I don't know if the author/publishers intended it, but the timing of this superb book on Antarctica is very appropriate.
This year marks the centenary of Captain Robert Scott's doomed journey to the South Pole. Scott and his colleagues arrived at the Pole on January 17, 1912, only to discover that they had been beaten by Roald Amundsen's Norwegian expedition by 33 days. Scott and his men died on the return journey.
But that is by the way.
This book is about the past only in a scientific context.
And it is in its preservation of the past that this forbidding, frozen, floating continent tells us of the planet's likely future.
This vast mass of (mainly) ice, a tenth of the planet's landmass, may hold the secret to how life began on Earth. And its ancient climate history may also be able to tell us how long life will survive on it.
Author Meduna, whose fascination with Antarctica began when she arrived in New Zealand in 1993, is a scientist and New Zealand's leading writer/commentator on scientific matters.
She is internationally recognised, and has made two lengthy visits to the planet's only continent that has no permanent human habitation.
New Zealand's involvement with Antarctica has been considerable and significant.
It began in 1953 when British explorer and geologist Vivian Fuchs announced plans for the Commonwealth Trans-Antarctic Expedition, and asked Edmund Hillary to lead a group to lay food depots between McMurdo Sound and the Pole.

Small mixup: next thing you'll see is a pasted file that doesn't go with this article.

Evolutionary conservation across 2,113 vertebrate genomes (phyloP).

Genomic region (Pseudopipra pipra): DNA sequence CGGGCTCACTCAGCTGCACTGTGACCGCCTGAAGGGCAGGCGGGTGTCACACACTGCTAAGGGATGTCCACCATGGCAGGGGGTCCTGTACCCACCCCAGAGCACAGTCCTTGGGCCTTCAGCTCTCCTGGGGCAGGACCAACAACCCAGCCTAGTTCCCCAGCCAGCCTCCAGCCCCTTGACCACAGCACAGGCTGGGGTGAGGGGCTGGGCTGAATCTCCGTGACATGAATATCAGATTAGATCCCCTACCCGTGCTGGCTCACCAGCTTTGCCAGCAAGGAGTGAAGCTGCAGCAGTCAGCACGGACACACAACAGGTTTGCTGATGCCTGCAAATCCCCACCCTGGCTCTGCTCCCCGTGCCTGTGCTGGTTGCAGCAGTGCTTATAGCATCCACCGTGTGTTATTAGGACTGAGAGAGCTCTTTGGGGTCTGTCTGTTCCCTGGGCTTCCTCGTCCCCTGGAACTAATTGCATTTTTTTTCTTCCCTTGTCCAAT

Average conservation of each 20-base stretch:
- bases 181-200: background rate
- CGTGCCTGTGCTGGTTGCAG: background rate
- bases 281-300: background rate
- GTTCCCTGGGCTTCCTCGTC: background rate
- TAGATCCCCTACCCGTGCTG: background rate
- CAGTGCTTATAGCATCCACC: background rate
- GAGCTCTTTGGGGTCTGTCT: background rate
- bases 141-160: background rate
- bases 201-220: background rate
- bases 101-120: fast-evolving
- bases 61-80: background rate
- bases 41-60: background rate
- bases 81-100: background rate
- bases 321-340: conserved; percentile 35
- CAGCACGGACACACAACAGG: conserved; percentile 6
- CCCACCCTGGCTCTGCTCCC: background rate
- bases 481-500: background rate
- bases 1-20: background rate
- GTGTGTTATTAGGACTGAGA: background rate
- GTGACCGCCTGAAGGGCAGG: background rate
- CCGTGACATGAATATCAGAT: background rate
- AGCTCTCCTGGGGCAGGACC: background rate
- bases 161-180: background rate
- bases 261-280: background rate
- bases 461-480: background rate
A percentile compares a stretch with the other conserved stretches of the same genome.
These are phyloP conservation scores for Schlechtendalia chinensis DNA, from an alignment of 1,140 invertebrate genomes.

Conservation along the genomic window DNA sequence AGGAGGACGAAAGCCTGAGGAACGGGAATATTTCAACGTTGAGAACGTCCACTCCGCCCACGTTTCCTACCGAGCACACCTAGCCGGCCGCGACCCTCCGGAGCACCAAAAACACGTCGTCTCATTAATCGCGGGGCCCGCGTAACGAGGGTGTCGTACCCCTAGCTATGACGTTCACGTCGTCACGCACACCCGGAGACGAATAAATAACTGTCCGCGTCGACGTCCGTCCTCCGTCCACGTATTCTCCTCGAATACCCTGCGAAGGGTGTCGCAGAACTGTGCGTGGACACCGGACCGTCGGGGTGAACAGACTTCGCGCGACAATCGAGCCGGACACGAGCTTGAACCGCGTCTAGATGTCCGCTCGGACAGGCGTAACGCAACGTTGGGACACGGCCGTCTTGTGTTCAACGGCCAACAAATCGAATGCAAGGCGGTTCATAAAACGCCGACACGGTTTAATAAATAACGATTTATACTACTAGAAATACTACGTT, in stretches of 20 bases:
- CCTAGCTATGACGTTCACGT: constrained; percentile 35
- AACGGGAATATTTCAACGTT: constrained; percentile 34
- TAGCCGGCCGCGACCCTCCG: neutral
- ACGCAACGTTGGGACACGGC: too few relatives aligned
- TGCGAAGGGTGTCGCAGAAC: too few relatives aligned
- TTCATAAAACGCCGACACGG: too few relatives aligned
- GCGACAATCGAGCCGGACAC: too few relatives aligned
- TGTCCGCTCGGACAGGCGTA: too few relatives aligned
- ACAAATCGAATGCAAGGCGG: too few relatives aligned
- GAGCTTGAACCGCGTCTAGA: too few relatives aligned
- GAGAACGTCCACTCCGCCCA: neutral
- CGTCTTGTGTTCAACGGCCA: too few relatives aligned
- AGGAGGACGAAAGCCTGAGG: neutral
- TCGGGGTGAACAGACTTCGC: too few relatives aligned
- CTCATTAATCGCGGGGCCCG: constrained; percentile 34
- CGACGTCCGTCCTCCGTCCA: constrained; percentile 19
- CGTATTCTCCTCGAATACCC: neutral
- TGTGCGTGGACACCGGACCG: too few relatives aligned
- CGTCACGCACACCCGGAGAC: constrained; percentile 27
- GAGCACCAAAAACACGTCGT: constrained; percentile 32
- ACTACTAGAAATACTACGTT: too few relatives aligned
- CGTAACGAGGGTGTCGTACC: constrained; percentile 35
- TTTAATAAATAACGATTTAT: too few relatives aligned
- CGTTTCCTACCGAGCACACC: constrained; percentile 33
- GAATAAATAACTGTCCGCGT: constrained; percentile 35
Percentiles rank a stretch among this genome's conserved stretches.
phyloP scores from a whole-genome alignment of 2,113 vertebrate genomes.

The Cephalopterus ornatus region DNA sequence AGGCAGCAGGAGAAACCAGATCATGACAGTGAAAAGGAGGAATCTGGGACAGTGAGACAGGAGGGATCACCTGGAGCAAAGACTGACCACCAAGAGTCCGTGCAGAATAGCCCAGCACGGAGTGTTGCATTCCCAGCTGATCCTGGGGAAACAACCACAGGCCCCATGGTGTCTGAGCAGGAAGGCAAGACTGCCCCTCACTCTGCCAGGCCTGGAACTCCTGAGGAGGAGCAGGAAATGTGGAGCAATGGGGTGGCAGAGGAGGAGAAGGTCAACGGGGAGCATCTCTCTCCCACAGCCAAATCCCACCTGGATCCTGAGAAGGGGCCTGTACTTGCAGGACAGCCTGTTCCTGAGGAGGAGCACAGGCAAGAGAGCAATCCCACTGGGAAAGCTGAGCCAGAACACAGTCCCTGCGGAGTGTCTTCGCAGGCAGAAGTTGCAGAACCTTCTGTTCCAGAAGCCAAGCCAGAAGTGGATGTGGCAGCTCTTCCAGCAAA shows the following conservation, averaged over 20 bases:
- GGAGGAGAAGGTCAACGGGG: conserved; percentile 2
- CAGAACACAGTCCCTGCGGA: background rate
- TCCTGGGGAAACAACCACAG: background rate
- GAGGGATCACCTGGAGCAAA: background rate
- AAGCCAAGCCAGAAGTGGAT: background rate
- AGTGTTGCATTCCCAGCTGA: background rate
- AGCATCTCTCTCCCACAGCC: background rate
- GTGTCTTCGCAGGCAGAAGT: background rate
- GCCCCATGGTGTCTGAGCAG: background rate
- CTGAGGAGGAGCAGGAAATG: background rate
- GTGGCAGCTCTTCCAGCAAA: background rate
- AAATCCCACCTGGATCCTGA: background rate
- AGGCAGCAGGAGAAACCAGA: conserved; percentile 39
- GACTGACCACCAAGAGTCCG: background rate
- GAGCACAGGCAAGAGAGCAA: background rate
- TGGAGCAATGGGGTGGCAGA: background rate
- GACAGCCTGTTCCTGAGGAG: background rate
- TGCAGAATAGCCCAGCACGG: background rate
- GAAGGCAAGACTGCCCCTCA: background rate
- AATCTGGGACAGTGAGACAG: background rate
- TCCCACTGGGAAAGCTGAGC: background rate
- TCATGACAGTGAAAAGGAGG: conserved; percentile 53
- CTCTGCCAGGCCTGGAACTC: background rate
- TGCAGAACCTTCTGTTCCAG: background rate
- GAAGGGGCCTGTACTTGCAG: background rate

However, when there, and against the instructions of the Ross Sea Committee, Hillary led a dash to the Pole, and his team became the first to reach it overland since 1912. Internationally, Hillary was criticised for apparently putting adventure before the expedition's scientific aims but, in New Zealand, this just reinforced his status as a hero. Since then New Zealand's involvement has been research only.
And there is no comfort in their conclusions for climate change naysayers.
Tim Naish, director of Victoria University's Antarctic Research Centre, warns that messing with the planet's engine rooms could have dire consequences.
The world's largest freshwater reservoir sits on top of the continent and any melting of its ice sheets would flood the Southern Ocean with salt-free water, with unwelcome results.
And Peter Barrett, who set up the university's research centre, now concentrates his research on climate change through anthropogenic emissions of greenhouse gases.
This is a beautifully written book, beautifully presented, and crammed with colour photographs.
Title: Science on Ice
Author: Veronika Meduna
Publisher: Auckland University Press, $60, hardback